A not-quite account of my Scottish journey

Ever since coming back from my Scottish journey, I have tried to write about it. I had seen amazing scenery, experienced wonderful history and folklore, as well as met countless friendly people. My experiences felt marvellous but I had one problem: I did not want to share them.

Upon my return, friends and family asked me about my trip and I complied with vague sentences and words I knew they were expecting “Oh yes, I had a wonderful time and got really lucky with the weather.” “No, Scottish people are very clever, they build their roads around the hills, so it was flat most of the time.” “It was such fun, especially breaking into a hostel.” “The silence was astonishing.” But nothing was told. The experiences and memories remained mine. I didn’t want to go into details as I knew no one would really understand. They couldn’t understand why I had set off to cycle and camp on my own for almost two weeks. How could they comprehend what I had found?

I came to WordPress often, and started to write but was never satisfied with my words. I wanted to tell the story of how the roads and experiences had changed me – but they hadn’t, not quite. I have noticed a change but it wasn’t a struggle and at no point was it difficult. Free from the clutter of my everyday life, I was able to shed all pretence and life on the road felt completely natural within the first hours. I became open to strangers as I had always believed I should be. I relaxed and re-learned the quality of a slower pace of life. I was allowed not to think and this freed me from my inhibitions – allowed me to be more me.

So what did I had left to share online?
I could tell of my joy at finding honey for sale on a doorstep honesty shop, at my primal fear at having to cross a long metallic bridge over a river, or at my exhalation at seeing the Orkney Islands for the very first time at night. But those stories have nothing to tell. They would simply be an account of what I had written in my journal and I do not believe those words worthwhile enough to be read by any other than me. They are not extraordinary nor unique. Thousands of others have experience the same feelings and their accounts can be found throughout the Internet. I didn’t see the point in adding one more.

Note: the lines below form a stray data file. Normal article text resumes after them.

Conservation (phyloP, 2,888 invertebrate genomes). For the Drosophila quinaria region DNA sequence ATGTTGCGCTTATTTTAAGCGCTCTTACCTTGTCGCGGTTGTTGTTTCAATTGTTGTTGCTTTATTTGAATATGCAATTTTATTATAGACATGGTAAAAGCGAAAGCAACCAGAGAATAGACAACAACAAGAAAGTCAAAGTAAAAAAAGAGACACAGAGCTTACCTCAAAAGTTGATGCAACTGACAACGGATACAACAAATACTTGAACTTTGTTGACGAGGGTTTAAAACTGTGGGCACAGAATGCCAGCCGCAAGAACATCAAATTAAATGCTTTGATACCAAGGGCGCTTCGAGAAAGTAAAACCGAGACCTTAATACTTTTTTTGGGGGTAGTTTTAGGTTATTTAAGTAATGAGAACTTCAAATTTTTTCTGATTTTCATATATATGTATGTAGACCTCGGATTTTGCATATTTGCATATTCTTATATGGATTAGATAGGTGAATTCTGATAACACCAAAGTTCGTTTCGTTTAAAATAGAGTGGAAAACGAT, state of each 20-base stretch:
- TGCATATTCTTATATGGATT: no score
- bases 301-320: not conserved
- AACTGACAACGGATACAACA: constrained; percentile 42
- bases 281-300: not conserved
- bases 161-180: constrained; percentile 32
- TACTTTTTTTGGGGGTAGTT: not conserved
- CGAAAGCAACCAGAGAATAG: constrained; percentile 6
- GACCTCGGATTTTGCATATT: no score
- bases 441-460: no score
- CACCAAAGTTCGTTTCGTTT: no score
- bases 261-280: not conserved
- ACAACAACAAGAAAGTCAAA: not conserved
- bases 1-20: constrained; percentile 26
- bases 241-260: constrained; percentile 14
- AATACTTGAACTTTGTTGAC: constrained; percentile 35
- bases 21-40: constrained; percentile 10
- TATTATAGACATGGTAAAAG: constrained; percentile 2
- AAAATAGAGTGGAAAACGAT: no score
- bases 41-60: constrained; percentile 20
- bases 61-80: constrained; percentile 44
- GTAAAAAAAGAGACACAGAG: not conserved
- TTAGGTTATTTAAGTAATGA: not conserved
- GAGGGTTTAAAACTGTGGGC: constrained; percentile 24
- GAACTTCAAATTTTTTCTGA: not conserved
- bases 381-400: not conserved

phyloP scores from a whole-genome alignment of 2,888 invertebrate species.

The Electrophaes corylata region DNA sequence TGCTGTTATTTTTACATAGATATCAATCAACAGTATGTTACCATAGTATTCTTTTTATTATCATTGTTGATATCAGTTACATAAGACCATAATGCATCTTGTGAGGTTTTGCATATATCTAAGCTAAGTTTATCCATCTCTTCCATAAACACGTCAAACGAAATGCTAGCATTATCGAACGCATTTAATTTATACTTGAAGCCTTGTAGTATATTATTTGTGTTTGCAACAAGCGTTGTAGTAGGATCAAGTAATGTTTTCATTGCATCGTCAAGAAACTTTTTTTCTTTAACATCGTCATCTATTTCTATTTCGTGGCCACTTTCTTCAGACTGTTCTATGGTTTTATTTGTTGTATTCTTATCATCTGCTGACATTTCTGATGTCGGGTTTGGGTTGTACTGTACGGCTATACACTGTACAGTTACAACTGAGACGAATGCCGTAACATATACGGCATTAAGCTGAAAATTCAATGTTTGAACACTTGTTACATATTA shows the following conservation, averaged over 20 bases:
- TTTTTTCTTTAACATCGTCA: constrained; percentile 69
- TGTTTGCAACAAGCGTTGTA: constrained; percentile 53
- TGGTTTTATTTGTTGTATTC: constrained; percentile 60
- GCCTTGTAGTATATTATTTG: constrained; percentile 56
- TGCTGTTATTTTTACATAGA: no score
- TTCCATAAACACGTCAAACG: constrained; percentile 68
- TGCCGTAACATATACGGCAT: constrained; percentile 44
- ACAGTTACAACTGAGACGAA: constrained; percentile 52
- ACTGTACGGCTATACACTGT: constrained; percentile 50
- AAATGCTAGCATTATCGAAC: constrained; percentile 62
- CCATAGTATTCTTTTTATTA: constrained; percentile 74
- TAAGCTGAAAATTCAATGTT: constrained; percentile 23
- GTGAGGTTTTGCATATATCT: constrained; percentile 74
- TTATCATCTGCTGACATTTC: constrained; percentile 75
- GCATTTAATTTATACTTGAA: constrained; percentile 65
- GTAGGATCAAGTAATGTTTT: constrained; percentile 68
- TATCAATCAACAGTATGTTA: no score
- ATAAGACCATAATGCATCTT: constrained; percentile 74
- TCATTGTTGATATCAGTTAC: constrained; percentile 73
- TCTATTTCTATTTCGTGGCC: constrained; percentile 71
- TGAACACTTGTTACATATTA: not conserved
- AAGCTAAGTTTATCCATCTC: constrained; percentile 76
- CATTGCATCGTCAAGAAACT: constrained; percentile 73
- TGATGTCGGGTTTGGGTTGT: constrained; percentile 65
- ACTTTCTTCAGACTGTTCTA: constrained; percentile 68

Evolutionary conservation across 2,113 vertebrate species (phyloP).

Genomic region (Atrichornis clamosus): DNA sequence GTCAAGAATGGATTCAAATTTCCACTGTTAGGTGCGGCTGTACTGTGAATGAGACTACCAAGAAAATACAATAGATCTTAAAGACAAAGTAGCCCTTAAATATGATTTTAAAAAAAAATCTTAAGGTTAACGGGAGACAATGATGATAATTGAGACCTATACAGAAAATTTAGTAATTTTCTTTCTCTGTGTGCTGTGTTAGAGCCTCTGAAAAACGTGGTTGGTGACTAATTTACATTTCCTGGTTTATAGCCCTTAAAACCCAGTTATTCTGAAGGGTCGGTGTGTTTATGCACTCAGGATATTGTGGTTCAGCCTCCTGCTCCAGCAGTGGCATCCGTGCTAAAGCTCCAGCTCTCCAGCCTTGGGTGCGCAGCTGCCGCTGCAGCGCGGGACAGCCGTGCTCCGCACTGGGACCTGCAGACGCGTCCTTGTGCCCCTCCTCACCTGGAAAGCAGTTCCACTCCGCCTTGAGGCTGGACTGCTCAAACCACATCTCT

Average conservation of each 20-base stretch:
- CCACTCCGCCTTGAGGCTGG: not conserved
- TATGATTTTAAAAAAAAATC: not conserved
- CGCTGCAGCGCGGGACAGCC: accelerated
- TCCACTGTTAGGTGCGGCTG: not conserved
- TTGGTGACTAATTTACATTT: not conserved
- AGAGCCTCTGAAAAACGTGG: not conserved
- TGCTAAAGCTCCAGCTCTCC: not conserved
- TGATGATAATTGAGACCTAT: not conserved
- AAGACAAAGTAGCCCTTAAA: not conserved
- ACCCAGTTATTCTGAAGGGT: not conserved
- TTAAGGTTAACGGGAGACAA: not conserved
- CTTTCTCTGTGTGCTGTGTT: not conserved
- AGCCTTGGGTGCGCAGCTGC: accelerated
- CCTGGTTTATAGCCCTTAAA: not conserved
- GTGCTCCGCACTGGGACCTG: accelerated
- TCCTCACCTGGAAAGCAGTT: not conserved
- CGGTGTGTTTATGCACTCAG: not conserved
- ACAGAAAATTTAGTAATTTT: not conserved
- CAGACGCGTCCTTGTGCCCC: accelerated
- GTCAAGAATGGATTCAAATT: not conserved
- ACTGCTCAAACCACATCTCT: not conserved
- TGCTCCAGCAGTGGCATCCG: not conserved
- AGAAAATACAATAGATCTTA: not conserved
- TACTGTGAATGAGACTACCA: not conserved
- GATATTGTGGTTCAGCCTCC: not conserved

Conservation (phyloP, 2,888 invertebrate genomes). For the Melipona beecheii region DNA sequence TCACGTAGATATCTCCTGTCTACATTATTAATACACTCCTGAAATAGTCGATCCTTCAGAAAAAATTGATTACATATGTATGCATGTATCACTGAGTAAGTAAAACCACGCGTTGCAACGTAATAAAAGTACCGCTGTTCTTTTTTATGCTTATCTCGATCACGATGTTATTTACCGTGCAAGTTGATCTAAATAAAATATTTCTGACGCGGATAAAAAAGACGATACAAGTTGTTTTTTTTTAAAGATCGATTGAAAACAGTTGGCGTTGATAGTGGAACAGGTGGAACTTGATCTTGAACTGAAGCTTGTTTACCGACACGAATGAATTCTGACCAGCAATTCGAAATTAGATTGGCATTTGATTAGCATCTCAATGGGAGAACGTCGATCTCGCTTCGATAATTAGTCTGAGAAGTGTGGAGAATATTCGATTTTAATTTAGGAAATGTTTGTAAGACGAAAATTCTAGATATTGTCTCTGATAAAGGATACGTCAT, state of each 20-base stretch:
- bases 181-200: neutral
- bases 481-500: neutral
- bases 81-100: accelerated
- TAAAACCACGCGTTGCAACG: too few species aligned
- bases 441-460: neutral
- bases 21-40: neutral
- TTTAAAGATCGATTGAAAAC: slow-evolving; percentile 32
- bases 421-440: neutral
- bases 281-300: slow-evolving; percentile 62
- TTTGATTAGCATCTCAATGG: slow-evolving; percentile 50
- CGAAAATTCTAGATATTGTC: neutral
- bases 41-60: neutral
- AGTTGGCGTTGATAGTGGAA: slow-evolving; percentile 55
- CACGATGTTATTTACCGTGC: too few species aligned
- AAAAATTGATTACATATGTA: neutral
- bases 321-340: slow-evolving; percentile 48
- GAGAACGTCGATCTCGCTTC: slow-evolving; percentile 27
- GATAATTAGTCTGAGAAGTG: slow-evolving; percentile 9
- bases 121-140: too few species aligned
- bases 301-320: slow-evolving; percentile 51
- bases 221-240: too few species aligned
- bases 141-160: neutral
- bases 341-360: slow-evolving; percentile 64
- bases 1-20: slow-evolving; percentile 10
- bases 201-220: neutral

So what was I left with? An exercise in description maybe or an account of the history I had witnessed? But none of those options appealed to me. So I let it go, feeling I was trying too hard. I had not gone to the Orkney Islands for anyone. I had gone for myself, seeking peace of mind and hoping for answers to my many questions. I had found peace of mind and along the way some answers to questions I didn’t know I had. And this was enough. So I stopped trying so hard to find words to relate my travels and instead turned to my photos to send some to my family and friends. And by doing so I found a way to share my journey.

A typical sunny day:

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A typical misty day:

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Details that caught my eyes along the way:

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7 thoughts on “A not-quite account of my Scottish journey

  1. I know how you feel. Some days I just don’t want to blog about my day either. I just want it to be mine. And then my mother hassles me that she wanted to read my stories over her breakfast and I am obliged to write. I can always tell the posts that were forced in this way from those that I wanted to share. Haha. So yes, keep the trip to yourself if it was a private experience. Don’t sully it with forced posts or obligation 🙂 . Just knowing you had a great time is good enough for this reader.


    • Thanks for your comment 🙂

      Maybe after enough time the forced post will become easier to write. At least you know that your mother is interested in reading of your adventures and knows you’re safe this way.
      During the trip itself I didn’t have access to the Internet at all, so I was lucky not to have to write to my family to let them know I was okay (plus I tend to never contact them when on holiday so they’ve learned not to expect news from me before I return ^^).


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